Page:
This article was published in the Canadian Family Physician (April 2015) with an article supporting Physician-Assisted Death.
By Dr Edward (Ted) St Godard
The issue of physician-assisted death is complex and emotional, and we must not allow truth to become a casualty. Medical professionals and laypersons alike struggle to understand distinctions between euthanasia and physician-assisted suicide, and many more fail to distinguish either act from simple refusal or authorized withdrawal of treatment.1 We must demand and demonstrate a courageous and respectful clarity.
The expression physician-assisted death is what is kindly known as a euphemism. Euphemism is defined as “the substitution of a mild, indirect, or vague expression for one thought to be offensive, harsh, or blunt.”2 Writing recently in The New Yorker, Adam Gopnik noted:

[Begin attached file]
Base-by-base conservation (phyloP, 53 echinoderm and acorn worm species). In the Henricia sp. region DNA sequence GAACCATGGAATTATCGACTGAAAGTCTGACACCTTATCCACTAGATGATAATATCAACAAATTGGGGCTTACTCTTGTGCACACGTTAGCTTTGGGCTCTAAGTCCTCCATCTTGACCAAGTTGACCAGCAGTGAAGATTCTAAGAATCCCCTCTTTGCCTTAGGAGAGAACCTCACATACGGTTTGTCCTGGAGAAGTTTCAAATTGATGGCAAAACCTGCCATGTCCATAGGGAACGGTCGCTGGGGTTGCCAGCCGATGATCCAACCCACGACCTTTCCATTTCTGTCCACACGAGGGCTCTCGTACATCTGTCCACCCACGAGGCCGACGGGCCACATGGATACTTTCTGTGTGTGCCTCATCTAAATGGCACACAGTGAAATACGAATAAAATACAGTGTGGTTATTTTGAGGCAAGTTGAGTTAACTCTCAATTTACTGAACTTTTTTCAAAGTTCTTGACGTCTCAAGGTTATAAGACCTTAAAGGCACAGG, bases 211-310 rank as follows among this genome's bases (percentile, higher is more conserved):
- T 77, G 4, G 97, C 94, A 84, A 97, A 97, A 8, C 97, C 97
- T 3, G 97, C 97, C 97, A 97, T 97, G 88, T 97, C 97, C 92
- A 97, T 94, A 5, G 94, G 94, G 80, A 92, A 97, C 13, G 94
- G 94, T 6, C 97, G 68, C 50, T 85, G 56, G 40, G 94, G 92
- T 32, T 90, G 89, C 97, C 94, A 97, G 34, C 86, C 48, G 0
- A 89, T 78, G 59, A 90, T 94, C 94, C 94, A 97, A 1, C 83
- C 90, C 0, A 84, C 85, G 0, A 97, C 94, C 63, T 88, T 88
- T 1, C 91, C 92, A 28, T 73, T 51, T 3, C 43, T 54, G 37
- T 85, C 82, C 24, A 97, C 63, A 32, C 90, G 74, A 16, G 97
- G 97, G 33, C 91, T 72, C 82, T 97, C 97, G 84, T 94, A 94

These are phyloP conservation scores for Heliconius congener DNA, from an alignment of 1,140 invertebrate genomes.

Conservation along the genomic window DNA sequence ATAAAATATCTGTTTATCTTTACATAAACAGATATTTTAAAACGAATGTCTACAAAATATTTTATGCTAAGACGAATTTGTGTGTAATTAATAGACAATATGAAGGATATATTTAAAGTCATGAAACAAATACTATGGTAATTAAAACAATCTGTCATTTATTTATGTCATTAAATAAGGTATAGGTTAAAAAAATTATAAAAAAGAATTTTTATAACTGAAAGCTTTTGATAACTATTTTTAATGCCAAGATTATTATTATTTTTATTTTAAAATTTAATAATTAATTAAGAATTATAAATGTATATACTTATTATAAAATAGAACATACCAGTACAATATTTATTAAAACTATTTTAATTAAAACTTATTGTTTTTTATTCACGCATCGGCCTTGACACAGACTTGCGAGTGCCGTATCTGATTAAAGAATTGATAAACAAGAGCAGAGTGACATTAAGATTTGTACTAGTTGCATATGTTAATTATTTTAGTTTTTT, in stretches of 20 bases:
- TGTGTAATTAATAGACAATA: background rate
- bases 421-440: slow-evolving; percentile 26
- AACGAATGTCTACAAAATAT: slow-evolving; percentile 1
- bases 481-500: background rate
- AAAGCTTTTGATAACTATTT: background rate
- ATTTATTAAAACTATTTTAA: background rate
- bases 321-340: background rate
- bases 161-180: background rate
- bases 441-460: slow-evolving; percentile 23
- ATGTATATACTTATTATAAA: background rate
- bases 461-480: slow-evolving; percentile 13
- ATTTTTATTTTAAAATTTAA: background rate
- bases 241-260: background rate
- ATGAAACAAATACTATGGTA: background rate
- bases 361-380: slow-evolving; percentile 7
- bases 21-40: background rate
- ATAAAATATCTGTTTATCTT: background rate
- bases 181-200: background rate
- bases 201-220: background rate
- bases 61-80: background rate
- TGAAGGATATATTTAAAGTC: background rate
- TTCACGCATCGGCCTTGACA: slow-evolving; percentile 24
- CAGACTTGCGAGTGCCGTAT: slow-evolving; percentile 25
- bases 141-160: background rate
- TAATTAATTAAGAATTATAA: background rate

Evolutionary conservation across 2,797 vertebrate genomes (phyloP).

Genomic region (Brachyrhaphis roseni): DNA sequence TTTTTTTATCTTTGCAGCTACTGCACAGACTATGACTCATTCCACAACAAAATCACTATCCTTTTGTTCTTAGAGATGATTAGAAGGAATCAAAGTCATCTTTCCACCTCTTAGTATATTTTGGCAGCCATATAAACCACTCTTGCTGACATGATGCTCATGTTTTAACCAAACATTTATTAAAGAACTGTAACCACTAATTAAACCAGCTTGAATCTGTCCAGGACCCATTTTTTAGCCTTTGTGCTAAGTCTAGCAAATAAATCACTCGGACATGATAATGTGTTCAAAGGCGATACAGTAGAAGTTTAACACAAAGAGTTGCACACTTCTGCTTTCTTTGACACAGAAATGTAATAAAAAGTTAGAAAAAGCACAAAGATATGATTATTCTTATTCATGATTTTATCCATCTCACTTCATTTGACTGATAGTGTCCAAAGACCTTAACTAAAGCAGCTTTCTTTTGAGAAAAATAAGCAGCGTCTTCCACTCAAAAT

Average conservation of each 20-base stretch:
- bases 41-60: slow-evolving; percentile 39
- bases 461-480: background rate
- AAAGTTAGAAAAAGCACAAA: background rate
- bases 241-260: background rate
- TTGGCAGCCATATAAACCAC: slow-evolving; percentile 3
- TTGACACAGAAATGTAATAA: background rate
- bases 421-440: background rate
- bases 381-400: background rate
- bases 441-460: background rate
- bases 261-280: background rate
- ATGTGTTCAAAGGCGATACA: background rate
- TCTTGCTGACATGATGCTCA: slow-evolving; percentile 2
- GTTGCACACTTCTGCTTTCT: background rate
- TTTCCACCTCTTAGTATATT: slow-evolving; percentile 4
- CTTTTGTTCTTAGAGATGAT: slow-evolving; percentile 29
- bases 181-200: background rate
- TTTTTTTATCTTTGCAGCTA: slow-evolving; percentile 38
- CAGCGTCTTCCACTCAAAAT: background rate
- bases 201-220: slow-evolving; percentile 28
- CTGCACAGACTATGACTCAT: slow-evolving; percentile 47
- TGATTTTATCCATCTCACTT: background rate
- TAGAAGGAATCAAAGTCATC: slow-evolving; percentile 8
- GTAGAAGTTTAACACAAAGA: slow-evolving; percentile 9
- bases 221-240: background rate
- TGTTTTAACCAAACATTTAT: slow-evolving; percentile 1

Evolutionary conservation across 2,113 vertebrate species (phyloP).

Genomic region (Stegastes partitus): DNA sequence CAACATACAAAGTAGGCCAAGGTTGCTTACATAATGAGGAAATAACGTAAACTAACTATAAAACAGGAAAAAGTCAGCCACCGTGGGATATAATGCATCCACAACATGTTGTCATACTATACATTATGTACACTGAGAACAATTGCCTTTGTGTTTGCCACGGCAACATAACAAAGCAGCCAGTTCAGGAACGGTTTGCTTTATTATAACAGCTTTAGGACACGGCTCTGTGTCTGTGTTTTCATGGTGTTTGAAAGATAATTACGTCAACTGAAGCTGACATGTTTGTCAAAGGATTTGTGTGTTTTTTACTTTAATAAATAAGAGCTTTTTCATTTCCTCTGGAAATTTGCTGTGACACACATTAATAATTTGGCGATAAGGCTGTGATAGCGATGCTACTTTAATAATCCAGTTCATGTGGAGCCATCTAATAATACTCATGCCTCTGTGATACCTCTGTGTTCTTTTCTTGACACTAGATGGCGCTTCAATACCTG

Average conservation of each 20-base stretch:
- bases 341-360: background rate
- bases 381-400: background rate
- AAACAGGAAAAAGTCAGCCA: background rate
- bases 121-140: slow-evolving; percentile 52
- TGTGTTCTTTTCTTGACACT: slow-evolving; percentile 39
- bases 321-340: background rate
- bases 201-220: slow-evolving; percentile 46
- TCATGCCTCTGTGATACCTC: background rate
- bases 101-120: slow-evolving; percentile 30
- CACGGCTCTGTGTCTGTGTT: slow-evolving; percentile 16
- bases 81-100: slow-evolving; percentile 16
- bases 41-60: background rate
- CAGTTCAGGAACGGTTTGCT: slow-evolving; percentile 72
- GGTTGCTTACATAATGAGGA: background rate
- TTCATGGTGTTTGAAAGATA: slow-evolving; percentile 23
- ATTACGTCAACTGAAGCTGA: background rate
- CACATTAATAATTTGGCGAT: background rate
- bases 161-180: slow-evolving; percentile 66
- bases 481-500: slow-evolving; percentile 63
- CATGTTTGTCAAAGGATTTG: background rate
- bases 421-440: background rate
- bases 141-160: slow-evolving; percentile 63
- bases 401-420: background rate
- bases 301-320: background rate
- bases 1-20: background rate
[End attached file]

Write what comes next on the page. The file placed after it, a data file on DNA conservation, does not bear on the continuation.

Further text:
[E]uphemism is a moral problem, not a cognitive one. When Dick Cheney calls torture “enhanced interrogation,” it doesn’t make us understand torture in a different way; it’s just a means for those who know they’re doing something wrong to find a phrase that doesn’t immediately acknowledge the wrongdoing.3
The substitution of physician-assisted death, or the ubiquitous medical aid in dying (something I provide daily), for the more accurate if somehow distasteful euthanasia (itself a euphemism) or physician-assisted suicide, represents at best a misplaced attempt at decorum or delicacy,4 and often a deliberate obfuscation. That our journal, like the Canadian Medical Association, has stooped to using this language is regrettable and, frankly, embarrassing. It is not just semantics.